Craig and Cate are wealthy, smart, driven business professionals who have their idyllic world shattered and turned upside down. Their two children are killed during a hate crime. They are devastated and consumed by grief. After the killers are set free, the two take matters into their own hands. They embark on a calculated quest to avenge their children while finding out who was really behind the shooting. Unsatisfied with their revenge taken, Craig and Cate plan the destruction of the neo-Nazi organization that sponsored and planned the shooting. They hire a retired expert to teach them the skills they need to carry out their dangerous plan. All the while, the FBI is one step behind them, putting the pieces of the puzzle together, trying to figure out who is behind these high-profile shootings and why. The pair’s exploits become a catalyst, sparking a national debate about free speech versus hate speech. 1. Language: English. Narrator: Tim Snook. Audio sample: http://samples.audible.de/bk/acx0/122856/bk_acx0_122856_sample.mp3. Digital audiobook in aax.
Marc Basset, restaurant critic for a national newspaper, has made vitriol his trademark. His vivid cruelty makes his many readers laugh - until a chef roasts himself to death in his bread oven, leaving Bassett’s review of his restaurant stuck to the door. When Marc learns of the chef’s suicide, he experiences a new sensation - remorse. By apologising to the wife and daughter, he begins to experience levels of self-satisfaction that he never thought possible. 1. Language: English. Narrator: Jay Rayner. Audio sample: http://samples.audible.de/bk/howe/002292/bk_howe_002292_sample.mp3. Digital audiobook in aax.
When George Yancy penned a New York Times op-ed entitled ?Dear White America? asking white Americans to confront the ways that they benefit from racism, he knew his article would be controversial. But he was unprepared for the flood of vitriol in response.The resulting blowback played out in the national media, with critics attacking Yancy in every form possible?including death threats?and supporters rallying to his side. Despite the rhetoric of a ?post-race? America, Yancy quickly discovered that racism is still alive, crude, and vicious in its expression. In Backlash, Yancy expands upon the original article and chronicles the ensuing controversy as he seeks to understand what it was about the op-ed that created so much rage among so many white readers. He challenges white Americans to rise above the vitriol and to develop a new empathy for the African American experience.
When George Yancy penned a New York Times op-ed entitled ´´Dear White America” asking white Americans to confront the ways that they benefit from racism, he knew his article would be controversial. But he was unprepared for the flood of vitriol in response. The resulting blowback played out in the national media, with critics attacking Yancy in every form possible - including death threats - and supporters rallying to his side. Despite the rhetoric of a ´´post-race” America, Yancy quickly discovered that racism is still alive, crude, and vicious in its expression. In Backlash, Yancy expands upon the original article and chronicles the ensuing controversy as he seeks to understand what it was about the op-ed that created so much rage among so many white readers. He challenges white Americans to rise above the vitriol and to develop a new empathy for the African American experience. 1. Language: English. Narrator: George Yancy. Audio sample: http://samples.audible.de/bk/acx0/122390/bk_acx0_122390_sample.mp3. Digital audiobook in aax.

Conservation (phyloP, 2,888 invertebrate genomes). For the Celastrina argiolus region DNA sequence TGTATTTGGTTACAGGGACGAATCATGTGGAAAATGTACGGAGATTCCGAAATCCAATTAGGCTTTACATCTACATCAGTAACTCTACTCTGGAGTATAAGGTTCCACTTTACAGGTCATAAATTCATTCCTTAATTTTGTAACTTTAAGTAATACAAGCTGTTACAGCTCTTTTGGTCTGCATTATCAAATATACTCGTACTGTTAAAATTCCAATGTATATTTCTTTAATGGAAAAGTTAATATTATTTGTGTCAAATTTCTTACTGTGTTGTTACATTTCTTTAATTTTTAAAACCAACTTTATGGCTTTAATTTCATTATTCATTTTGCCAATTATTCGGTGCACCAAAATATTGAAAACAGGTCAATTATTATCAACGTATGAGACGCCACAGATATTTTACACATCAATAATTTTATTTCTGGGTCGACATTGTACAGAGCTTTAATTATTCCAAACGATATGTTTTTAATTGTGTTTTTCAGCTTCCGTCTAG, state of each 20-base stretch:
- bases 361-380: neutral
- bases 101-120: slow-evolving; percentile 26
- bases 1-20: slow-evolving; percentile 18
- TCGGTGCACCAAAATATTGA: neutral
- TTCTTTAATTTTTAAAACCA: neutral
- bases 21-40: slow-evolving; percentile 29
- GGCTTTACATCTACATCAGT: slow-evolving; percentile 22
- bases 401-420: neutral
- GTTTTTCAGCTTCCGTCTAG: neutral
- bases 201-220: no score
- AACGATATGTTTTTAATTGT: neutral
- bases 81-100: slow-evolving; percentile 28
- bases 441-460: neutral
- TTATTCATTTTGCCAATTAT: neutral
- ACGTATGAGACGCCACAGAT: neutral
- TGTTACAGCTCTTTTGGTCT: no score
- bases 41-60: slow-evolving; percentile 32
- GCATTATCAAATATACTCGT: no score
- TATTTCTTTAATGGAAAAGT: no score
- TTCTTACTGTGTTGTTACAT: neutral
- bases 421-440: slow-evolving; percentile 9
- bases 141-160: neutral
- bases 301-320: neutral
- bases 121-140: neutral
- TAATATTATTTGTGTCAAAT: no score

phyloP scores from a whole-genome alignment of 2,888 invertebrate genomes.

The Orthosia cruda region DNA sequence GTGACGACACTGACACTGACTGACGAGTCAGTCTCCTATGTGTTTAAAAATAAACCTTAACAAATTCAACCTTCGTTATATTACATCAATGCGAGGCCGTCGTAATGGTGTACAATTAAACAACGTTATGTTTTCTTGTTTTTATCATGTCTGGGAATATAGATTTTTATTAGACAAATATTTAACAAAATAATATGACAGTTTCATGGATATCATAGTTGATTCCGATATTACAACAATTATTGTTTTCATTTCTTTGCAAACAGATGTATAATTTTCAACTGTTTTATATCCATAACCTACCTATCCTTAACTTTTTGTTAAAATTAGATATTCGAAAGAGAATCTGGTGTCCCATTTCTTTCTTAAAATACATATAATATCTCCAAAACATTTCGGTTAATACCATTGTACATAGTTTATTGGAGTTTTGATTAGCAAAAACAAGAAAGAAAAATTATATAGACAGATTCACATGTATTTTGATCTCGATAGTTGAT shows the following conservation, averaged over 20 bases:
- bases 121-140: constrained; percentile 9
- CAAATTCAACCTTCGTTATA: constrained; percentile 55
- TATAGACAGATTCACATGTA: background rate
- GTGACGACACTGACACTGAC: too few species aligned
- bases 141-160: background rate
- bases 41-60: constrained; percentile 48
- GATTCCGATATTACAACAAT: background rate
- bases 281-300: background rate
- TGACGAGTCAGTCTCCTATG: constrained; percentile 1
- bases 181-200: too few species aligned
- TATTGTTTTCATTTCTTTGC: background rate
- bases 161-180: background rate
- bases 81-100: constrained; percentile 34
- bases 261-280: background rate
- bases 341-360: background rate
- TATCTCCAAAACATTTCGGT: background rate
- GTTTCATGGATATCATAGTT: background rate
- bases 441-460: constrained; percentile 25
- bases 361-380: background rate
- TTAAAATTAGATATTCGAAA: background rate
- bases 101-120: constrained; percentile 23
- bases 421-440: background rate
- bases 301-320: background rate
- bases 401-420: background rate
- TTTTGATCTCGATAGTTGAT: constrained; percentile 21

´´What have you done for Ireland? How have you answered the Call? Are you pleased with the part you’re playing in the job that demands us all? Have you changed the tweed for the khaki to serve with rank and file, as your comrades are gladly serving, or isn’t it worth your while?” – An extract from a World War I recruitment poster There are very few national relationships quite as complicated and enigmatic as the one that exists between the English and the Irish. For two peoples so interconnected by geography and history, the depth of animosity that is often expressed is difficult at times to understand. At the same time, historic links of family and clan, and common Gaelic roots, have at times fostered a degree of mutual regard, interdependence, and cooperation that is also occasionally hard to fathom. During World War I, for example, Ireland fought for the British Empire as part of that empire, and the Irish response to the call to arms was at times just as enthusiastic as that of other British dominions such as Canada, Australia, and New Zealand. And yet, at the same time, plots were unearthed to cooperate with the Germans in toppling British rule in Ireland, which would have virtually ensured an Allied defeat. In World War II, despite Irish neutrality, 12,000 Irish soldiers volunteered to join the Khaki line, returning after the war to the scorn and vitriol of a great many of their more radical countrymen. One of the most bitter and divisive struggles in the history of the British Isles, and in the history of the British Empire, played out over the question of Home Rule and Irish independence, and then later still as the British province of Northern Ireland grappled within itself for the right to secede from the United Kingdom or the right to remain. 1. Language: English. Narrator: Colin Fluxman. Audio sample: http://samples.audible.de/bk/acx0/114932/bk_acx0_114932_sample.mp3. Digital audiobook in aax.
National Bestseller A bank of clouds was assembling on the not-so-distant horizon, but journalist-mountaineer Jon Krakauer, standing on the summit of Mt. Everest, saw nothing that ´´suggested that a murderous storm was bearing down.´´ He was wrong. The storm, which claimed five lives and left countless more--including Krakauer´s--in guilt-ridden disarray, would also provide the impetus for Into Thin Air, Krakauer´s epic account of the May 1996 disaster. By writing Into Thin Air, Krakauer may have hoped to exorcise some of his own demons and lay to rest some of the painful questions that still surround the event. He takes great pains to provide a balanced picture of the people and events he witnessed and gives due credit to the tireless and dedicated Sherpas. He also avoids blasting easy targets such as Sandy Pittman, the wealthy socialite who brought an espresso maker along on the expedition. Krakauer´s highly personal inquiry into the catastrophe provides a great deal of insight into what went wrong. But for Krakauer himself, further interviews and investigations only lead him to the conclusion that his perceived failures were directly responsible for a fellow climber´s death. Clearly, Krakauer remains haunted by the disaster, and although he relates a number of incidents in which he acted selflessly and even heroically, he seems unable to view those instances objectively. In the end, despite his evenhanded and even generous assessment of others´ actions, he reserves a full measure of vitriol for himself. This updated trade paperback edition of Into Thin Air includes an extensive new postscript that sheds fascinating light on the acrimonious debate that flared between Krakauer and Everest guide Anatoli Boukreev in the wake of the tragedy. ´´I have no doubt that Boukreev´s intentions were good on summit day,´´ writes Krakauer in the postscript, dated August 1999. ´´What disturbs me, though, was Boukreev´s refusal to acknowledge the possibility that he made even a single poor decision. Never did he indicate that perhaps it wasn´t the best choice to climb without gas or go down ahead of his clients.´´ As usual, Krakauer supports his points with dogged research and a good dose of humility. But rather than continue the heated discourse that has raged since Into Thin Air´s denouncement of guide Boukreev, Krakauer´s tone is conciliatory; he points most of his criticism at G. Weston De Walt, who coauthored The Climb, Boukreev´s version of events. And in a touching conclusion, Krakauer recounts his last conversation with the late Boukreev, in which the two weathered climbers agreed to disagree about certain points. Krakauer had great hopes to patch things up with Boukreev, but the Russian later died in an avalanche on another Himalayan peak, Annapurna I. In 1999, Krakauer received an Academy Award in Literature from the American Academy of Arts and Letters--a prestigious prize intended ´´to honor writers of exceptional accomplishment.´´ According to the Academy´s citation, ´´Krakauer combines the tenacity and courage of the finest tradition of investigative journalism with the stylish subtlety and profound insight of the born writer. His account of an ascent of Mount Everest has led to a general reevaluation of climbing and of the commercialization of what was once a romantic, solitary sport; while his account of the life and death of Christopher McCandless, who died of starvation after challenging the Alaskan wilderness, delves even more deeply and disturbingly into the fascination of nature and the devastating effects of its lure on a young and curious mind.´´